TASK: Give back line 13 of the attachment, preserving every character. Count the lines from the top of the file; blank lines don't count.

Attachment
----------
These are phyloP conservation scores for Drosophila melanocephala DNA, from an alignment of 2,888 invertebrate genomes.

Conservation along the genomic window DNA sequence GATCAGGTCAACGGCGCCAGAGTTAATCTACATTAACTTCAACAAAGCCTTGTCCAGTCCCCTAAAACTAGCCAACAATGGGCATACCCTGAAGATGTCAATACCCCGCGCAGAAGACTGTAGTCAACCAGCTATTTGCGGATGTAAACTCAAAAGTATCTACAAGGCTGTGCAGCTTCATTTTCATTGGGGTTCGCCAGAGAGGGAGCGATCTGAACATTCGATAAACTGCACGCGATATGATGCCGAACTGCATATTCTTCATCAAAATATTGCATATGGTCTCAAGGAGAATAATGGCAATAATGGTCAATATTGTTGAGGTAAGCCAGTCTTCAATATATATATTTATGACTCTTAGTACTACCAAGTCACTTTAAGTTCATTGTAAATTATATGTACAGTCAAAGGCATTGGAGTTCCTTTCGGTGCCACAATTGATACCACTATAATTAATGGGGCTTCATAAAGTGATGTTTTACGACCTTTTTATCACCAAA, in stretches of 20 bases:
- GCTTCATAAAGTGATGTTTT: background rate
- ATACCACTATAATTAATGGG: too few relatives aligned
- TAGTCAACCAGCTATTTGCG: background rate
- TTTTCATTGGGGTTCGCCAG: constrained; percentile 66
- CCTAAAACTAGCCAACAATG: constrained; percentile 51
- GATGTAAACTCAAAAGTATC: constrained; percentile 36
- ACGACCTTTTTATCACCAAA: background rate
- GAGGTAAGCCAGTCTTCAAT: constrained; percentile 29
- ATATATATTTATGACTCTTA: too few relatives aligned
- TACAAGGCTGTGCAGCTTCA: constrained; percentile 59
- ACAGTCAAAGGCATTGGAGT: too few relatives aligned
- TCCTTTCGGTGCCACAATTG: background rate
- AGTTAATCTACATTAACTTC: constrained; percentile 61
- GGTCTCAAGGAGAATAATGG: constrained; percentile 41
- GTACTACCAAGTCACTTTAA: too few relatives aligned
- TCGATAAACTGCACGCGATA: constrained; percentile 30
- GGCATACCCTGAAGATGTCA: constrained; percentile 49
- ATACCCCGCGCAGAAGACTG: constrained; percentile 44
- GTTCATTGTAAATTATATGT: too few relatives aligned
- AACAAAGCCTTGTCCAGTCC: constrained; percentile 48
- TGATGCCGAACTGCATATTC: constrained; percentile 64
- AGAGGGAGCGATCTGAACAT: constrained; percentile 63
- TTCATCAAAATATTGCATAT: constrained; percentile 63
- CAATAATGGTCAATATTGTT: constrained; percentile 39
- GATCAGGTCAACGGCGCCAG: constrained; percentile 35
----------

- ACAGTCAAAGGCATTGGAGT: too few relatives aligned